en: Joy to the World (Pink Martini album) [info]
Portland's eclectic 12-piece 'little orchestra' have always teetered between sincere affection for the diverse range of music they mine, and an undeniable penchant for retro kitsch. So it's no surprise that their fifth release turns out to be a full-blown Christmas album. Or, as the press release puts it, a "non-denominational and inclusive holiday album", consisting of (mostly) well-known Christmas and other festive songs from around the world. Since they have famously multi-lingual singer China Forbes, there's no real need for guests, though that doesn't stop them roping in quite a few. The concept seems tailor-made for this group, and indeed fits them pretty much like a glove.
They like White Christmas so much they do it twice, first with Forbes giving her best Julie London impression over Dan Faehnle's jazzy guitar sketches. Then there's a surprising lovely version in Japanese by Saori Yuki ("the Barbara Streisand of Japan") backed by the crooning of The Pacific Youth Choir, who also appear on the suitably frosty-sounding Shchedryk (Ukrainian Bell Carol).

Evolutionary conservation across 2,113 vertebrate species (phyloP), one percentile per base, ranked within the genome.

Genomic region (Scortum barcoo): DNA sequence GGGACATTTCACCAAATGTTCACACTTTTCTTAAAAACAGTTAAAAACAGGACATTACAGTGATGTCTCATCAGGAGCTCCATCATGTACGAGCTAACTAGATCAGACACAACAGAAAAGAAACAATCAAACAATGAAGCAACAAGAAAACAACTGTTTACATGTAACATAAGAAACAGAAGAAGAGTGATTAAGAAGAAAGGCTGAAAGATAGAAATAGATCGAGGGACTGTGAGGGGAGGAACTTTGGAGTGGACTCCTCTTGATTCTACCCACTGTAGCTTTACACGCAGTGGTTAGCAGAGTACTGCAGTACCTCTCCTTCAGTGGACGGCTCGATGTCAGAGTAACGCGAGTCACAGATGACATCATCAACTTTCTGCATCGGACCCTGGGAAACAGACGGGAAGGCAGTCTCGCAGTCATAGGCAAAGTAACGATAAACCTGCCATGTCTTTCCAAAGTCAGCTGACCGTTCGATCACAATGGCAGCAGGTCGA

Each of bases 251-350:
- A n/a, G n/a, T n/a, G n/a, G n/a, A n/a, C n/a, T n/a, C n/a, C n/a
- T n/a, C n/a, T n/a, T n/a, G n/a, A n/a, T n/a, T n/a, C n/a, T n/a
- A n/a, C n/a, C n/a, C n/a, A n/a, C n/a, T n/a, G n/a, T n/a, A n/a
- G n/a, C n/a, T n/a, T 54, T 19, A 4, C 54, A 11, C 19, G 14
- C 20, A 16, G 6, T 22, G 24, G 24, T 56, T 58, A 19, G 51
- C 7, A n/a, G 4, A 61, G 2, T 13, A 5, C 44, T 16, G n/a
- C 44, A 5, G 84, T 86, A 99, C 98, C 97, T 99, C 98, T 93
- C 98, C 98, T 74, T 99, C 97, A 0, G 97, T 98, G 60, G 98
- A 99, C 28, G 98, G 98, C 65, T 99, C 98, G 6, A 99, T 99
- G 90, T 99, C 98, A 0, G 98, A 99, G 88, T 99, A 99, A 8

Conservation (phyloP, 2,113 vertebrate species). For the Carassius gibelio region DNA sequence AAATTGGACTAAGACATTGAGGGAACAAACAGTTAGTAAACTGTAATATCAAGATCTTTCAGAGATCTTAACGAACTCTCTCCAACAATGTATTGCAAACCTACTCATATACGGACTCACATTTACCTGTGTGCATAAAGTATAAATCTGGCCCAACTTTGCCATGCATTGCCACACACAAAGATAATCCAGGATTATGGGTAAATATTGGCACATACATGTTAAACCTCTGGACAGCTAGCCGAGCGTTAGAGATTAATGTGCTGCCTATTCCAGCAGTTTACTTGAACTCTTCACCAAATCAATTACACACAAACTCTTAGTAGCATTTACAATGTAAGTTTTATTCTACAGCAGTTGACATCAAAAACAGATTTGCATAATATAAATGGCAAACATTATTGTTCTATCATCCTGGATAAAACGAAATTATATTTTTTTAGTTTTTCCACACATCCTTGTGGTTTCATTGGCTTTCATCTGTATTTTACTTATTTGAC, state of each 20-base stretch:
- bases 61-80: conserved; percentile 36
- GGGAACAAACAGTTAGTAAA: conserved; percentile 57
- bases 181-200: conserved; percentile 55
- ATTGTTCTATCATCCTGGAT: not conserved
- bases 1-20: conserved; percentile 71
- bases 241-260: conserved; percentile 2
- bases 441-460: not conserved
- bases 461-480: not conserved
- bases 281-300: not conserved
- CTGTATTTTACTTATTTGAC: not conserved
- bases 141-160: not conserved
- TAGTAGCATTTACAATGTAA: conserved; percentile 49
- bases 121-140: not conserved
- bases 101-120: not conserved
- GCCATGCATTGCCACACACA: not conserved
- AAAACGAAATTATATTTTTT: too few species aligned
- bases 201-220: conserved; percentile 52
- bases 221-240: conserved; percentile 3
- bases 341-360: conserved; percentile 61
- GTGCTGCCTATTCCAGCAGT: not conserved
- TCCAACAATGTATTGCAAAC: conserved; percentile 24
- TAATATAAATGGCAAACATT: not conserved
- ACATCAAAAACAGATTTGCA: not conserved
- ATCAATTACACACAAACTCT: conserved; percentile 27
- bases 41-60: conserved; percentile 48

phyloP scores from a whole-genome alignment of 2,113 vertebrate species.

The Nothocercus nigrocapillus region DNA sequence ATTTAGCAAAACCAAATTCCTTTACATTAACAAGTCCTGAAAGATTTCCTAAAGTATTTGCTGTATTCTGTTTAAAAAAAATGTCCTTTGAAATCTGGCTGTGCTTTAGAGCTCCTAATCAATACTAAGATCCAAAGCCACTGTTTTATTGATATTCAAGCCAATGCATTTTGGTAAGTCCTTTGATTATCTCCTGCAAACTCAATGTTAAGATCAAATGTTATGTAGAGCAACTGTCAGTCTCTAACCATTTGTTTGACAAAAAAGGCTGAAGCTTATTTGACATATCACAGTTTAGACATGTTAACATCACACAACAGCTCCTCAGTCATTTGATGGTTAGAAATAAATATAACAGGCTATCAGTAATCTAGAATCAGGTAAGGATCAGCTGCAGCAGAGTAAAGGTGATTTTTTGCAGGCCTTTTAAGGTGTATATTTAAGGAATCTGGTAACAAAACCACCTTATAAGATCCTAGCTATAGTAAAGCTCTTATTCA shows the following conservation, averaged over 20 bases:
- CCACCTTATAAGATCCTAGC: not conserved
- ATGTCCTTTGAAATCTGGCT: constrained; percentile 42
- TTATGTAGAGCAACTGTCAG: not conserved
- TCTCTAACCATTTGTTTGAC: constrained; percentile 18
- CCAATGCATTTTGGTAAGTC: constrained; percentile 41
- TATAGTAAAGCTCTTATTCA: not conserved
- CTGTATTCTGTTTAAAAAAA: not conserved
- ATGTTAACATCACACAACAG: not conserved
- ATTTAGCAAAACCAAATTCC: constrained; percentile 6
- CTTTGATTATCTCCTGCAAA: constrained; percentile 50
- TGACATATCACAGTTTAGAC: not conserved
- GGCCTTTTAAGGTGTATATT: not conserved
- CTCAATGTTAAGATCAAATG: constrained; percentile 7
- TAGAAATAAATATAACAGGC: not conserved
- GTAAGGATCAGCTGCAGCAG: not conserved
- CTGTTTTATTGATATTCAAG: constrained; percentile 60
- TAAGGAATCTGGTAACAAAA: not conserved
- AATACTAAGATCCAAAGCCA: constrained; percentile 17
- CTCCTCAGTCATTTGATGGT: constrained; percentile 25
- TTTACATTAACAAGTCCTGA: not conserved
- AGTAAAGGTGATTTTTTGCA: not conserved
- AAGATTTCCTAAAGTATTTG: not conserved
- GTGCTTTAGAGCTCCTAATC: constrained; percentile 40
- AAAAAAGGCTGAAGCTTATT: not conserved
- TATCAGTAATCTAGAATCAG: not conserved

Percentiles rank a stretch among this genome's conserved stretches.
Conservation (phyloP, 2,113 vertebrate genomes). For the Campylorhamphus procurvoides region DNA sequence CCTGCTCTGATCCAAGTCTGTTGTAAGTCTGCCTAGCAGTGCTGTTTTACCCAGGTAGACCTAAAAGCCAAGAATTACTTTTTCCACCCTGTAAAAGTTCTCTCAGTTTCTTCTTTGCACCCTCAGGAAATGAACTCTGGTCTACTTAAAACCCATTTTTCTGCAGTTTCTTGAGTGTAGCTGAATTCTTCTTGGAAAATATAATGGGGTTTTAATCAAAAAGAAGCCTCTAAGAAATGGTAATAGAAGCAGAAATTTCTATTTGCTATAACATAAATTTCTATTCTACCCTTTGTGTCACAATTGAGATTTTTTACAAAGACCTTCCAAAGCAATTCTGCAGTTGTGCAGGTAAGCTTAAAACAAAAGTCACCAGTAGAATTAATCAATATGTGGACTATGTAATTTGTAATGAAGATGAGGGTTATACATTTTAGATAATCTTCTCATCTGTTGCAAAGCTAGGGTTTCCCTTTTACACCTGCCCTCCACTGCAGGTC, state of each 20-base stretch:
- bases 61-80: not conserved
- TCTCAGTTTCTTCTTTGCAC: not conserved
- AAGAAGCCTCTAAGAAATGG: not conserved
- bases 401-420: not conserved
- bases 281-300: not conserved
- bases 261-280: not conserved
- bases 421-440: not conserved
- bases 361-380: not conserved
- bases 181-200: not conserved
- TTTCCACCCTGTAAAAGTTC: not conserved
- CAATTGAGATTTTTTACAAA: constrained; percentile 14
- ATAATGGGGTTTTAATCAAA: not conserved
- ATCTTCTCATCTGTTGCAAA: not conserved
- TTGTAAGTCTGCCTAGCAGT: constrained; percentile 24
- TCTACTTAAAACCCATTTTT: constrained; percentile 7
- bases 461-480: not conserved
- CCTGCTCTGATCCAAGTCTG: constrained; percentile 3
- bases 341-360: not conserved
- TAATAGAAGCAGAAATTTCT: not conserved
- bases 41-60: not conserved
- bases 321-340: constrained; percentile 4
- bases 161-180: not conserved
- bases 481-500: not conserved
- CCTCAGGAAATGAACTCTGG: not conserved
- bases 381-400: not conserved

The hilarious Santa Baby has been done by everyone from Madonna to Taylor Swift, though none has ever matched the late, great Eartha Kitt's camp proto-bling version, and Pink Martini wisely don't stray far from it. However, Auld Lang Syne gets a lively samba overhaul, with verses in English, French and Arabic, while We Three Kings has an understated Afrobeat flavour, and both work surprisingly well.
It's unlikely the world needs any more covers of Little Drummer Boy, and the reverent Hebrew prayer Elohai, N'tzor and the Chinese language Congratulations - A Happy New Year Song sit a little awkwardly with some of the more comic moments. The only original composition is A Snowglobe Christmas - co-written by Forbes and Pink Martini founder Thomas M. Lauderdale - and it slips seamlessly into the flow.
Of course, the arrangements and winter wonderland production aesthetics are immaculate throughout, with Lauderdale's versatile piano skills especially noteworthy. It's hard to decide how much of it is tongue-in-cheek, and the feeling that Pink Martini are ever so gently pulling your leg is never far away. But that shouldn't spoil the (sleigh) ride.